The government claimed that it is committed to "upholding the UK's stature on human rights" and that, after 20 years, "it is timely to undertake a review" of the operation of the Human Rights Act 1998,
The government has also stated that it is committed to remaining a signatory to the European Convention on Human Rights. The review was set up to consider the relationship between domestic courts and the European Court of Human Rights and also the impact of the Human Rights Act on the relationship between the judiciary, the executive and the legislature.
The Review undertook a "Call for Evidence" from 13 January 2021 to 3 March 2021 and that wasfollowed by "Roadshows" from 4 May to 2 June. The Roadshows were held at seven Universities across the UK. The Call for Evidence resulted in a considerable number of responses from individuals (mostly lawyers) and organisations. The responses may be read via the Review's webpage.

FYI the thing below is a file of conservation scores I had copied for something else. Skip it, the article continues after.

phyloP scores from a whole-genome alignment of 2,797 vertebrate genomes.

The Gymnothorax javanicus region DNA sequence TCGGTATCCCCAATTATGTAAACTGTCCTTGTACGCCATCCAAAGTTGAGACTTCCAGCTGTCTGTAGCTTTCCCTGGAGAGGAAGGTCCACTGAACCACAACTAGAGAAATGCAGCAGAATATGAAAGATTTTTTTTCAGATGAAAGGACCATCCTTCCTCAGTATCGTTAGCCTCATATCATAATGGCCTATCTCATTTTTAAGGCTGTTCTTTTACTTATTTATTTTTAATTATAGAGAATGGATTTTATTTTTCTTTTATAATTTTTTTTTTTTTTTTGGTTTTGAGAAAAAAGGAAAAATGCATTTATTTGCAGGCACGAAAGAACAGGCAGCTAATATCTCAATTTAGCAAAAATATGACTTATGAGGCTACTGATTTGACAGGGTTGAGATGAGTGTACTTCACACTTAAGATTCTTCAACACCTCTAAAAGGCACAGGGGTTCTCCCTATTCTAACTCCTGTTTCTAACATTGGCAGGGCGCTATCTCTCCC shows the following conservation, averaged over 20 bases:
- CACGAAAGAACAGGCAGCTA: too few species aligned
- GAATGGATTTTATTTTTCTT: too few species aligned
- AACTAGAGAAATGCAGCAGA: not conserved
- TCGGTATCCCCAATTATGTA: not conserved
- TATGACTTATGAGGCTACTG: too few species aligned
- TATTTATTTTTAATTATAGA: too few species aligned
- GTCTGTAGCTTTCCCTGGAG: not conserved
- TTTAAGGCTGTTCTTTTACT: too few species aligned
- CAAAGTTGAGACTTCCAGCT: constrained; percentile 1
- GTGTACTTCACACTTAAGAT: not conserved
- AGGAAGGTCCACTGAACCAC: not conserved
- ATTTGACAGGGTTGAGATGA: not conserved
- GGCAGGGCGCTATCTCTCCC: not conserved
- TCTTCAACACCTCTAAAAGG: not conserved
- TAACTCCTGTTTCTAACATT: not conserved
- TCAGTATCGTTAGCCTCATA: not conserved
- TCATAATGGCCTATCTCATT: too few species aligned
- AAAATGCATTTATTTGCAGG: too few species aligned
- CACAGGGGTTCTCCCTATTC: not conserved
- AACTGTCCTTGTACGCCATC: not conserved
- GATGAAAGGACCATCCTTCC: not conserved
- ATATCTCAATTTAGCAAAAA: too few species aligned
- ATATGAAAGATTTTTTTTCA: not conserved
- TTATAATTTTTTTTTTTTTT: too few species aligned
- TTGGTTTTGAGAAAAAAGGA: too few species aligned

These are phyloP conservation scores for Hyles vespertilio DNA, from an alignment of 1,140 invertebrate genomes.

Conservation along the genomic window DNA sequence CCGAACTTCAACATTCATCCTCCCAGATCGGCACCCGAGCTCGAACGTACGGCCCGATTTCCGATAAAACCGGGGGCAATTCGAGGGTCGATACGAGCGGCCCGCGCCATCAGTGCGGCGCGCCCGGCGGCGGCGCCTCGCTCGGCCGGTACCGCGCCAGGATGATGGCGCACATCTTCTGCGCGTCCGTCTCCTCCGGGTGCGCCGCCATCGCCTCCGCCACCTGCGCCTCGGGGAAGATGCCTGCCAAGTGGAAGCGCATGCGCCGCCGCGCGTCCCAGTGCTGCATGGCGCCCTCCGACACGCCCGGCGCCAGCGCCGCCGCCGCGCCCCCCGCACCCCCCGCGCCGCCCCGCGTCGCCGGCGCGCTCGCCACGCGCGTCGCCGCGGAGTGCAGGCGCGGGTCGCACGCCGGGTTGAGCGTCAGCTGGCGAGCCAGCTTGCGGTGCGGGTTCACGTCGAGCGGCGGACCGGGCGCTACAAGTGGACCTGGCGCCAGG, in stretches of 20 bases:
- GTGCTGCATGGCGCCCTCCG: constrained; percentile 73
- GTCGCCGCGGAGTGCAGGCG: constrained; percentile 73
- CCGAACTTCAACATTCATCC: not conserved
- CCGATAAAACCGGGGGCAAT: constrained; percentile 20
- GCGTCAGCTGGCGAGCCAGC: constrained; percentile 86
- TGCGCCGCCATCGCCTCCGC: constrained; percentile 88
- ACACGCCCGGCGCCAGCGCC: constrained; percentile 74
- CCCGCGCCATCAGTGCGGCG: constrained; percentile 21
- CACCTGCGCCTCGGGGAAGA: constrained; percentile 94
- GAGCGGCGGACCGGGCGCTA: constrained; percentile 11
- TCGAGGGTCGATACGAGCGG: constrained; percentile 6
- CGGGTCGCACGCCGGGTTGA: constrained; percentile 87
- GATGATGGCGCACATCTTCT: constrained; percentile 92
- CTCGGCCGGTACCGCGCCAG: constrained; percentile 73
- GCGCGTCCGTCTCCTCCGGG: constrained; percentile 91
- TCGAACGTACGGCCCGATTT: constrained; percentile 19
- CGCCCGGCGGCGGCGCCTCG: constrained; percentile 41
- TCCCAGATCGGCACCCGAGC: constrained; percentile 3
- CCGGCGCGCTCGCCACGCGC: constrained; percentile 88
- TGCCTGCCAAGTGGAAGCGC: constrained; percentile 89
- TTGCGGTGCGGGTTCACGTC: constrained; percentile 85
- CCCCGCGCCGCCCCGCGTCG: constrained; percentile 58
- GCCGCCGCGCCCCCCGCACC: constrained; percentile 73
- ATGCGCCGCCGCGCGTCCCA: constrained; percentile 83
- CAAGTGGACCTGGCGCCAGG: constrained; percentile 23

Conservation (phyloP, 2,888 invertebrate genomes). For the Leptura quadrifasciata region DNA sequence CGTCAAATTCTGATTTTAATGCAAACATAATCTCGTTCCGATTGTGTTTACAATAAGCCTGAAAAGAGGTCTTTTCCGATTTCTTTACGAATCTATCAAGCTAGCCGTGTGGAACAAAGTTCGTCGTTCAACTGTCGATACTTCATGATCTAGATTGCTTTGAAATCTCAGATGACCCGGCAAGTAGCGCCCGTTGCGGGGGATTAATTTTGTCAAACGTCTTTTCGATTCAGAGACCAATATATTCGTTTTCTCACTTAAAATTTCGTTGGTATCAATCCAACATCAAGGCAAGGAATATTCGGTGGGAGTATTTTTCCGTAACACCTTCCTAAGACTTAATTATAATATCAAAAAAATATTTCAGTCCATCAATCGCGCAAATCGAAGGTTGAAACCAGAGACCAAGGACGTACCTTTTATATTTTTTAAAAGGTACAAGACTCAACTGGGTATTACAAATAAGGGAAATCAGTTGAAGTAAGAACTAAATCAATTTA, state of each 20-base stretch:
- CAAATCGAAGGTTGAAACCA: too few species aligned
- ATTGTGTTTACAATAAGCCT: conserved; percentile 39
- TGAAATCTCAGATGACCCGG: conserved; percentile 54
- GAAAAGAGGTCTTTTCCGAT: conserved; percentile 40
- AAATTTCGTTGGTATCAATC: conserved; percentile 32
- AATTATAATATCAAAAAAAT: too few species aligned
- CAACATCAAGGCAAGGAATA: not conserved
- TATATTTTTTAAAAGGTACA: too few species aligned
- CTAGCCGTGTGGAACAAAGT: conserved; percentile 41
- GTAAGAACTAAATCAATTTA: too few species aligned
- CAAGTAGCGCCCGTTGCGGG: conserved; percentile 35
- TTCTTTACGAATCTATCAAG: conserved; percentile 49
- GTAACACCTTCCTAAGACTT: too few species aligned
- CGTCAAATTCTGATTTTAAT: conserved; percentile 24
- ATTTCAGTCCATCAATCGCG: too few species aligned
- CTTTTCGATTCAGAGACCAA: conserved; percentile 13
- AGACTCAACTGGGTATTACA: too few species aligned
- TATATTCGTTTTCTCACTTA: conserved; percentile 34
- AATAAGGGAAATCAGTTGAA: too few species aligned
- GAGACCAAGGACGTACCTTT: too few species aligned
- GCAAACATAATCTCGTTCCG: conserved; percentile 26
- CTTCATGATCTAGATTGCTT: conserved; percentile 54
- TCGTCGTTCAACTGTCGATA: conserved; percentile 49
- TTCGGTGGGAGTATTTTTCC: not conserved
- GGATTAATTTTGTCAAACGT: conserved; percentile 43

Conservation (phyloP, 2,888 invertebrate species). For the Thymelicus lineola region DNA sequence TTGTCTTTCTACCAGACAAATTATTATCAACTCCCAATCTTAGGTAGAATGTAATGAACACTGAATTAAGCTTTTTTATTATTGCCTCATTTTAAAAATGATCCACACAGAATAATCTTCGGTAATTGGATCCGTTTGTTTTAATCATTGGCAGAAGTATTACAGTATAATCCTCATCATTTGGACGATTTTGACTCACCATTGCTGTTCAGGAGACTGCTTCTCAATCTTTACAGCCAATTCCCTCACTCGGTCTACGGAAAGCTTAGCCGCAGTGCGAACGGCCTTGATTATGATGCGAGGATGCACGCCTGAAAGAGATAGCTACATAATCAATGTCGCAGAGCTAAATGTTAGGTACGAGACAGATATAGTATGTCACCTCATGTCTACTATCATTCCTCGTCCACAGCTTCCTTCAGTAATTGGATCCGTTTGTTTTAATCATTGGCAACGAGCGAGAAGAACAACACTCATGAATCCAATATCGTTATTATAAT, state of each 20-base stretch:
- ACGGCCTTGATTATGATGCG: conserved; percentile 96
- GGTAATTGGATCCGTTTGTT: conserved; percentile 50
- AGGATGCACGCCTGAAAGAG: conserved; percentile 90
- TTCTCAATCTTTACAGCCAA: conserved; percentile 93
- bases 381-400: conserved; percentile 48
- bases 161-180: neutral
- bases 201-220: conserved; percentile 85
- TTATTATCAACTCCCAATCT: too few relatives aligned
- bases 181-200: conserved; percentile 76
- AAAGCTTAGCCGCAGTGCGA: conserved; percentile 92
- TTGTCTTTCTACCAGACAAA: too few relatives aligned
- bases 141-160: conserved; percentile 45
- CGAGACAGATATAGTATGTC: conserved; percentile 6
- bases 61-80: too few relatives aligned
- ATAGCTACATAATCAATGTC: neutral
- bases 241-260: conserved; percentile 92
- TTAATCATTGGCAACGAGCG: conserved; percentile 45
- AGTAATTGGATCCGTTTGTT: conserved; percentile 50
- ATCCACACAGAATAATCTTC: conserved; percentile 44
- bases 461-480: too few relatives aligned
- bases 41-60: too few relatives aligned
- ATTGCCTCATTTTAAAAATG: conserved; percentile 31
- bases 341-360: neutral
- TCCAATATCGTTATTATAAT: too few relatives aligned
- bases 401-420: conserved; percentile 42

The Review will report to the Secretary of State for Justice in the summer of 2021.
Without pre-empting the report, there are grounds for concern about the government's attitude to human rights protection in the UK.
A view has developed within political circles that the Human Rights Act 1998 (HRA) has enabled judges to trespass on to the territory of the executive. This opinion appears to be the true rationale for the review.
In practice, the judiciary has sought to render unto the politicians that which rightly is within their domain - POLICY - but the judiciary has also asked for respect for the law from government.
We should be very wary of suggestions which may result in reduced protection for the convention rights of individual citizens.
The responses to the Call for Evidence are well-worth reading.
20 June 2021.